- 1 English
- 2 Old French
- 3 Old Occitan
- 4 Spanish
- (UK) enPR: nŏvʹəl, IPA(key): /ˈnɒvl̩/
- (US) enPR: nävʹəl, IPA(key): /ˈnɑvəl/
Audio (US) (file)
- Hyphenation: novel
- Rhymes: -ɒvəl
From Old French novel (“new, fresh, recent, recently made or done, strange, rare”) (modern nouvel, nouveau), from Latin novellus (“new, fresh, young, modern”), diminutive of novus (“new”). Doublet of nouveau.
- Said of ideas, ways, etc.
- See also Thesaurus:new
In various senses from Old French novelle or Italian novella, both from Latin novella, a singular noun use of the neuter plural of novellus, from novus (“new”). Some senses came to English directly from the Latin.
This etymology is incomplete. You can help Wiktionary by elaborating on the origins of this term.
novel (plural novels)
- (obsolete) A novelty; something new. [15th-18th c.]
- (now historical) A fable; a short tale, especially one of many making up a larger work. [from 16th c.]
1621, Democritus Junior [pseudonym; Robert Burton], The Anatomy of Melancholy, Oxford: Printed by Iohn Lichfield and Iames Short, for Henry Cripps, OCLC 216894069; The Anatomy of Melancholy: What It Is. With All the Kindes, Cavses, Symptomes, Prognosticks, and Seuerall Cvres of It. In Three Maine Partitions, with Their Seuerall Sections, Members, and Svbsections. Philosophically, Medicinally, Historically Opened and Cut Up, by Democritvs Iunior, with a Satyricall Preface, Conducing to the Following Discourse, 2nd corrected and augmented edition, Oxford: Printed by John Lichfield and James Short, for Henry Cripps, 1624, OCLC 54573970, (please specify |partition=1, 2, or 3):, II.2.4:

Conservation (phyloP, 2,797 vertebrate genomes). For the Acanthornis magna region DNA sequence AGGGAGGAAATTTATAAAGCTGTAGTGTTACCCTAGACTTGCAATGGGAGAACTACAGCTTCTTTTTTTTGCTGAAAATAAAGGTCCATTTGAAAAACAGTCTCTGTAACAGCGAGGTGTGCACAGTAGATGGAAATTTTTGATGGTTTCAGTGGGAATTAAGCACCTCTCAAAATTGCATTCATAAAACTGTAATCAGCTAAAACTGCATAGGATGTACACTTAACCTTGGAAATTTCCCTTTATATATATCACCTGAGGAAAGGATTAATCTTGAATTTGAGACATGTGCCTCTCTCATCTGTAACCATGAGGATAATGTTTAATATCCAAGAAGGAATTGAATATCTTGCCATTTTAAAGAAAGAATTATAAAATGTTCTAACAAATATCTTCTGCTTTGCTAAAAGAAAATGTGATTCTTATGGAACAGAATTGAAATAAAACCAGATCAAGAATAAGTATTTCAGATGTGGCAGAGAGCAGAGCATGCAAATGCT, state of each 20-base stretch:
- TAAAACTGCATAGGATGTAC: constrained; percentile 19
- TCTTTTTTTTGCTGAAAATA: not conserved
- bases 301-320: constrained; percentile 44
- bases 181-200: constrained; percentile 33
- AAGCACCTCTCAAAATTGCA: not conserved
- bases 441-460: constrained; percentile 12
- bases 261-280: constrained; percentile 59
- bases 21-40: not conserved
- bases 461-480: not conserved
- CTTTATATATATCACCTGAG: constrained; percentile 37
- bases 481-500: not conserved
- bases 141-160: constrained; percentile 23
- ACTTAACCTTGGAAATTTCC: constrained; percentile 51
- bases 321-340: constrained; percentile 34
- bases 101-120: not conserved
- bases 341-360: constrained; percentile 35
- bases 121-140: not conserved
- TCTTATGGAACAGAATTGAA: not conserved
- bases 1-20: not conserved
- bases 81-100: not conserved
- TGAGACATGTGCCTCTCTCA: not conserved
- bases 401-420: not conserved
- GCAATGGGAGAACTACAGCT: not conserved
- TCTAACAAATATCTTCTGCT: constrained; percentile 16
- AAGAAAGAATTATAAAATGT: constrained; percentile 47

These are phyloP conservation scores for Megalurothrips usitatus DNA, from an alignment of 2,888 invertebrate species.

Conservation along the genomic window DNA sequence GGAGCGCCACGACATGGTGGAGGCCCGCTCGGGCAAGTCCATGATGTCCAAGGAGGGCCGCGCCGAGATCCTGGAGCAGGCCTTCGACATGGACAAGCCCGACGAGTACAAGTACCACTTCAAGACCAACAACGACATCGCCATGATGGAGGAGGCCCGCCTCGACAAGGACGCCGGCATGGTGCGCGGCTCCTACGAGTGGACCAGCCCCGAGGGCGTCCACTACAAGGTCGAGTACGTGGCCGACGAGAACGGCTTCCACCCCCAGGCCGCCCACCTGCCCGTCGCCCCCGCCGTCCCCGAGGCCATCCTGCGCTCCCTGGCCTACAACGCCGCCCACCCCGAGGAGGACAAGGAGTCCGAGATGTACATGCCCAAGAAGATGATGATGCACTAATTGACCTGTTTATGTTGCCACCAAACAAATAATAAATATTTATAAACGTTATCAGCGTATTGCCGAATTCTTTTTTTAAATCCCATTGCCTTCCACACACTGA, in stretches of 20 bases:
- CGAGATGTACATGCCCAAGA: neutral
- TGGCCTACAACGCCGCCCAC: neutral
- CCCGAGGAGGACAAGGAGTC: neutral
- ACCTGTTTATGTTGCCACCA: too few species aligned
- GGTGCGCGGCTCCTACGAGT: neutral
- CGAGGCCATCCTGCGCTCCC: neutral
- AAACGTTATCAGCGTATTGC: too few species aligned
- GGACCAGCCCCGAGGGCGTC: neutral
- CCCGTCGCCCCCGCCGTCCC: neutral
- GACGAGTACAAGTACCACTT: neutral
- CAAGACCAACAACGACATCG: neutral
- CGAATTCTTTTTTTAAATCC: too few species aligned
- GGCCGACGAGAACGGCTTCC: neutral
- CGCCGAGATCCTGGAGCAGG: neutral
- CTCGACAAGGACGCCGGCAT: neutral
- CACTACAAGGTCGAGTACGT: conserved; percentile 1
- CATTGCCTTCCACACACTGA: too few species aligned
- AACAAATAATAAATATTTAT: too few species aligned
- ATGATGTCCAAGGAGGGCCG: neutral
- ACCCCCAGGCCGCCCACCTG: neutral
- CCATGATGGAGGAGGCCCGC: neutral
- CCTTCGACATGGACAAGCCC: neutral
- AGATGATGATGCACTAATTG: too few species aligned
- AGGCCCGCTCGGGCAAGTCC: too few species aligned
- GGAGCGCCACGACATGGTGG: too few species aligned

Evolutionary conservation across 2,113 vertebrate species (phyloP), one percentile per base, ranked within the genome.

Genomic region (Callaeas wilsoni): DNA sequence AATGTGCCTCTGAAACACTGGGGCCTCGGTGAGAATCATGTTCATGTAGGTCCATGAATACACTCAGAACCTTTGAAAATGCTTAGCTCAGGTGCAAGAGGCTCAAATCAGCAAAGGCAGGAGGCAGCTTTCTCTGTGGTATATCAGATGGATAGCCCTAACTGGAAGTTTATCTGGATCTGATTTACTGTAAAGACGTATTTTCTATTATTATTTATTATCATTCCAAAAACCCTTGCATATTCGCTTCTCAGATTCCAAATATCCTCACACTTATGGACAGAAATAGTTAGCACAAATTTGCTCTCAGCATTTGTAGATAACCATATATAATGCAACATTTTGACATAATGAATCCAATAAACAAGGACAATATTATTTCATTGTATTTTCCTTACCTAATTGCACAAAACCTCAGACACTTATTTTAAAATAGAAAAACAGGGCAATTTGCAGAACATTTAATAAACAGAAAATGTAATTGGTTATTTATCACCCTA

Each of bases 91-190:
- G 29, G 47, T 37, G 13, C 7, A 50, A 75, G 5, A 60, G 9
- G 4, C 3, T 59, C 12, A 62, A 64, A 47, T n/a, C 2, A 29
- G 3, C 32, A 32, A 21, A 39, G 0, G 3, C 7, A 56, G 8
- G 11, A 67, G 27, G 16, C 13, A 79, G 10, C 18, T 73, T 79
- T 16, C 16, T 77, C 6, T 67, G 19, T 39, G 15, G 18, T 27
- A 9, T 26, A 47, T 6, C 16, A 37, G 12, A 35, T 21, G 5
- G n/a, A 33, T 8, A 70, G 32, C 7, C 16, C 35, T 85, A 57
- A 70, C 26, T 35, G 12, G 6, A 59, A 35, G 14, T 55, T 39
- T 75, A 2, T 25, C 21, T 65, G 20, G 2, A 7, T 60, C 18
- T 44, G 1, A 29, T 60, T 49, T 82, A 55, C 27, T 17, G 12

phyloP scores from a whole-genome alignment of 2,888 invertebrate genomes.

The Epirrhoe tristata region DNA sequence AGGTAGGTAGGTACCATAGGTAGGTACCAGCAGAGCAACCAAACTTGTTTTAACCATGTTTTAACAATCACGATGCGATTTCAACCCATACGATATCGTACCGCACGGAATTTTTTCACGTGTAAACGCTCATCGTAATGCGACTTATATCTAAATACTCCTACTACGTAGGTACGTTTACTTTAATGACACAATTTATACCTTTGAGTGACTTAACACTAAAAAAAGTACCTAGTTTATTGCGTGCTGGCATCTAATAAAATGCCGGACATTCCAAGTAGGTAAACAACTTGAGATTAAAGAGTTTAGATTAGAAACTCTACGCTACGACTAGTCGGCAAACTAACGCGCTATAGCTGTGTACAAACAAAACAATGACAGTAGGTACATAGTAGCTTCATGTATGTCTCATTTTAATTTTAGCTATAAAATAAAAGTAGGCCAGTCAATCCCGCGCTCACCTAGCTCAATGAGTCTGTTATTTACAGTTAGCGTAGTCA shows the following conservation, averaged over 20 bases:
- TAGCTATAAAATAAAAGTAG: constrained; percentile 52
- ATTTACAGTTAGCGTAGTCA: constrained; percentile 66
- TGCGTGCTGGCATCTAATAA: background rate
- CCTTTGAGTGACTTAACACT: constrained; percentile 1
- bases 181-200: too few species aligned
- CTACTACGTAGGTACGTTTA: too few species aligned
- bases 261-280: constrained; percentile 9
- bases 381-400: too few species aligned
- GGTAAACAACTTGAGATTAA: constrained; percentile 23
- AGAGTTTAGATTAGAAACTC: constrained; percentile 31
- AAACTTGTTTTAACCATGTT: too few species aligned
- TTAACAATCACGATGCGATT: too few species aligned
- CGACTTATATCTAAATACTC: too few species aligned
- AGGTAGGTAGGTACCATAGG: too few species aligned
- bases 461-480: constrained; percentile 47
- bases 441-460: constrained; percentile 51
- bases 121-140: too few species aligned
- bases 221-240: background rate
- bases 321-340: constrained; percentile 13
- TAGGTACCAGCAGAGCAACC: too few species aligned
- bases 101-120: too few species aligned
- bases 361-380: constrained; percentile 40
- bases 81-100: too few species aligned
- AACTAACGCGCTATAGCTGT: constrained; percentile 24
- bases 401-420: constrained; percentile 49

- merry tales […] such as the old woman told of Psyche in Apuleius, Boccace novels, and the rest, quarum auditione pueri delectantur, senes narratione, which some delight to hear, some to tell, all are well pleased with.
- A work of prose fiction, longer than a novella. [from 17th c.]
- (classical studies, historical) A new legal constitution in ancient Rome. [from 17th c.]
- nuvel (Anglo-Norman)
novel m (oblique and nominative feminine singular novele)
novel (plural noveles)
novel m, f (plural noveles)